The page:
Creative Solutions Needed To Address Adolescents Issues, Say Experts

Many of the countries that are home to the world’s 1·8 billion adolescents are poorly equipped to address their mental health needs, with less than 50 per cent setting up mental health policies.

These troubling figures from Aiding Adolescents in Distress, the latest report by the medical journal Lancet, set the tone on the opening day of the International Association of Adolescent Health’s 11thWorld Congress. The theme of this congress is ‘Investing in Adolescent Health – the Future is Now’.

With 253 million adolescents, India is home to a majority of this demographic, a fact that places it at an advantage over other countries like China.

“Adolescents are not written into the budget lines of any government, but India has done so and this is impressive”, said Dr Antino Costello, Department Head of Maternal, Newborn, Child and Adolescent Health at the World Health Organisation, one of the keynote speakers.

“The nationwide program, Rashtriya Kishore Swasthya Karyakram (RKSK), is an imaginative one and could help achieve many milestones in adolescent health”.

The presence of over 50 state government representatives at this congress is a sign of the growing importance being given to this vulnerable age group.

“We have made a good case for adolescent interventions,” said Dr Sunil Mehra, Executive Director, Mamta Health Institute for Mother and Child, which is organising the event. “Now we have to push this forward and mainstream it, which will be a challenge”.

Experts point to a need for interventions at multiple levels to address the specific concerns of the 10-24 years age group. They say that adopting a clinical, disease-focused approach is all wrong.

“This demographic dividend makes no sense unless we understand the aspirations of young people,” said Dr Vikram Patel, Professor, Global Health and Social Medicine at Harvard University and co-founder of Sangath, an NGO that works in the field of developmental disorders and mental health.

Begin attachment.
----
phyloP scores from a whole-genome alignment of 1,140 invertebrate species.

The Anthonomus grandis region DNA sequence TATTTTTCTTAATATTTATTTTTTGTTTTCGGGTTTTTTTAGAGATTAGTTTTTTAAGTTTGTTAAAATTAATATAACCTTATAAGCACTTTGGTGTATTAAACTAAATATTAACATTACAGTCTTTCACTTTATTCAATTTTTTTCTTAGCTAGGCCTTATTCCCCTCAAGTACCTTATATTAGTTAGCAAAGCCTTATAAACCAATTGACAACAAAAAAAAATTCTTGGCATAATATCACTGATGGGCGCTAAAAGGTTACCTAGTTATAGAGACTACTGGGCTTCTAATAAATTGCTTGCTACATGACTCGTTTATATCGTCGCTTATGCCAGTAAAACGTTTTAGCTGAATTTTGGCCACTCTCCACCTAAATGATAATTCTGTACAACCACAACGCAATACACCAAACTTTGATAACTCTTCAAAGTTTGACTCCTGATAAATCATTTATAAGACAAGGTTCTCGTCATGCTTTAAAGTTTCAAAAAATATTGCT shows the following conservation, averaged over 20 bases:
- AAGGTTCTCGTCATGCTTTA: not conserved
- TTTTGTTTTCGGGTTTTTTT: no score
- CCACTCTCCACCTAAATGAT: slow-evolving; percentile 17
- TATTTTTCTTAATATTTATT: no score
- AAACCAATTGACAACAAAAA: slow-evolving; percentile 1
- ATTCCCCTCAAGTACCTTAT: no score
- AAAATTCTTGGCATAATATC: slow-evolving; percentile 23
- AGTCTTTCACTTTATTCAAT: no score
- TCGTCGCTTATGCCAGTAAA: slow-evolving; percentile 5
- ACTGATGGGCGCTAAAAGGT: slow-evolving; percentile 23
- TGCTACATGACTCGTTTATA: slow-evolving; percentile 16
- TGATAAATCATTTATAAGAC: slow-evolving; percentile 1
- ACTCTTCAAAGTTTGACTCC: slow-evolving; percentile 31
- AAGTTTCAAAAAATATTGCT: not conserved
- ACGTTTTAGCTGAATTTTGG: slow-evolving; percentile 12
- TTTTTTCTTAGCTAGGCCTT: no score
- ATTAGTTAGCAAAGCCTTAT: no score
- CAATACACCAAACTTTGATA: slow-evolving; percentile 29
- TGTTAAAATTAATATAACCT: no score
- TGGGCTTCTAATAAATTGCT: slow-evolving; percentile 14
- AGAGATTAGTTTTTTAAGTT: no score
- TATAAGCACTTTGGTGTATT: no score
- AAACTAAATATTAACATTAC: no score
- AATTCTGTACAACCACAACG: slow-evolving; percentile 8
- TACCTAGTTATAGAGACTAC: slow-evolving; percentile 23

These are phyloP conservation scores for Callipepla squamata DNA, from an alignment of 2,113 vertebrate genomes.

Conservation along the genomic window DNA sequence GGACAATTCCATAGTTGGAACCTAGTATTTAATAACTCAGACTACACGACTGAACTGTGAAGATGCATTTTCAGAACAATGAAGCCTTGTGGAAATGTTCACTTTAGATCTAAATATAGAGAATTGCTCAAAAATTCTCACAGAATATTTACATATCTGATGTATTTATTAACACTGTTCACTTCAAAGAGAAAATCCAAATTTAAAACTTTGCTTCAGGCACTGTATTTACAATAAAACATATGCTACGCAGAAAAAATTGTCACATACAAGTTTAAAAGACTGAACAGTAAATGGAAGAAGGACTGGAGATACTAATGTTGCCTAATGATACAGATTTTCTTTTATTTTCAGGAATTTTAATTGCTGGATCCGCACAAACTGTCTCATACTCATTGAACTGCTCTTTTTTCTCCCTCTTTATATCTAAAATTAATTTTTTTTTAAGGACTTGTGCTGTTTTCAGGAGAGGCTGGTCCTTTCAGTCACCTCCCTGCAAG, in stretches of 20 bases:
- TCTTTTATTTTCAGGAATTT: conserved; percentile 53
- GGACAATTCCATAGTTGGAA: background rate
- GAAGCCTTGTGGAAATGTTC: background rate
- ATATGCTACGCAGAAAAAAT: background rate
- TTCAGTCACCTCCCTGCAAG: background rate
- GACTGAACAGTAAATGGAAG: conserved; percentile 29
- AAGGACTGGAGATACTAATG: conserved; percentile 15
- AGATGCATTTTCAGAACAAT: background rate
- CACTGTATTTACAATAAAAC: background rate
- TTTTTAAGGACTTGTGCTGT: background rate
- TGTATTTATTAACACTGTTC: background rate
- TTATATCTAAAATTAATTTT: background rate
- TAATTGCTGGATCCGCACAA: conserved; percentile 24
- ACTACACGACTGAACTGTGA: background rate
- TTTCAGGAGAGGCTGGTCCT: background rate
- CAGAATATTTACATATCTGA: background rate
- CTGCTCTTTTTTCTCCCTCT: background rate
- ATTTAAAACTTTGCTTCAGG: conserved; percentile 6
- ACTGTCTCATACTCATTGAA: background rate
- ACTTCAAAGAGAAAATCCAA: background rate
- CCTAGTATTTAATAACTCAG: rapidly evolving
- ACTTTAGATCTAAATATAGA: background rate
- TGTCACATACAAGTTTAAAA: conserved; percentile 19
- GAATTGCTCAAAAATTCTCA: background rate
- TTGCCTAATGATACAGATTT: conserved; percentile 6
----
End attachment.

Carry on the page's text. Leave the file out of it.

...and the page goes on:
“There is a clash between social norms and the aspirations of the youth when it comes to matters like choice of career or partner, and this leads often to stress.”

Dr Patel advocates a creative approach, one that involves reaching out to both adolescents and parents from an early age at multiple levels – school, community, digital, family and society. “We have to recognise that care for adolescents requires specific interventions that involve parents,” said Dr Patel.

It’s a method that Sangath has adopted in many of its programs at Delhi, Goa and Bihar with successful results by training community health workers to deliver psychological therapy to help people with autism, depression and other mental health issues.

“We have a 100 million young people looking for jobs,” points out Dr Patel. “We should see this as an opportunity to train them to do this work and deliver personalized care and attention to people in distress”.

This article was appeared on NDTV Online. It can read here

Why India Needs Sex Education

In a country that reports high rates of teenage pregnancies and sexual abuse, one would think that the need for a curriculum focusing on gender equality, the importance of consent, and boundaries, would not be a matter of debate.